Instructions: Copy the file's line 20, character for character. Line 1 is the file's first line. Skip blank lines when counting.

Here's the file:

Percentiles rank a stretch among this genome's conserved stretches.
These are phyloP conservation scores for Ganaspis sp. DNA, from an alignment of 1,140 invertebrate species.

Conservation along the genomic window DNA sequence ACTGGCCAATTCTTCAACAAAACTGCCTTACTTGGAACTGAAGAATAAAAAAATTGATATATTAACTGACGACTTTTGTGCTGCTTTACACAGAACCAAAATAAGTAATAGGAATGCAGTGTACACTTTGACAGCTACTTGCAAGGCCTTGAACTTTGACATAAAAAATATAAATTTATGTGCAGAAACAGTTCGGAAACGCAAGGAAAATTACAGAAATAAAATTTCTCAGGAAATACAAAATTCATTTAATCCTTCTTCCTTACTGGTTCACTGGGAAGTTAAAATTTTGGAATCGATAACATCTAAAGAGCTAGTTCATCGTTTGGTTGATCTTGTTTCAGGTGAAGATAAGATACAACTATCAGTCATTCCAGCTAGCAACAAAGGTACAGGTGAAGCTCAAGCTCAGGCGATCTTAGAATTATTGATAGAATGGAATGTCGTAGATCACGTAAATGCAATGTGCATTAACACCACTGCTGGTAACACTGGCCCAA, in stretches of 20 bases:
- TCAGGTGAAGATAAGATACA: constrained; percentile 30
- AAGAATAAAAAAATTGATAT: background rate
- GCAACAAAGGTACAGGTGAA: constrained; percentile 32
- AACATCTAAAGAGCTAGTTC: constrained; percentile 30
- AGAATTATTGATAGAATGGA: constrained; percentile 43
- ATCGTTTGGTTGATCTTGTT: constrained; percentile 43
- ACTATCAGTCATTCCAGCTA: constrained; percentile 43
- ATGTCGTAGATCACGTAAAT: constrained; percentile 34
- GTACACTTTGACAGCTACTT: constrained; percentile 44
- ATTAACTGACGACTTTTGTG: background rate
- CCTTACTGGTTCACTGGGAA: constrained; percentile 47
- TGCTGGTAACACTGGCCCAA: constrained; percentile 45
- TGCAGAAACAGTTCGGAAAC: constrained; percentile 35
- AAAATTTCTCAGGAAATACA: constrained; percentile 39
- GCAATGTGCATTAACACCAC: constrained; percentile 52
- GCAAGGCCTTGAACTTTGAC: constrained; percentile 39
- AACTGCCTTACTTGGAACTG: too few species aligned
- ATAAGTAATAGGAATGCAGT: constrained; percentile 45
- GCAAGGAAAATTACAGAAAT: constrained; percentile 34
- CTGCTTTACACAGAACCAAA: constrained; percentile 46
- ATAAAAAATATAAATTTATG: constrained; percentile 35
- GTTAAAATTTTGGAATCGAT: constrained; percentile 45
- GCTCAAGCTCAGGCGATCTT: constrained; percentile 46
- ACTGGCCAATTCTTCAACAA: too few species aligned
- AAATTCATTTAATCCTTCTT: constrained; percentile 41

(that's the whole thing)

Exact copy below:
- AACTGCCTTACTTGGAACTG: too few species aligned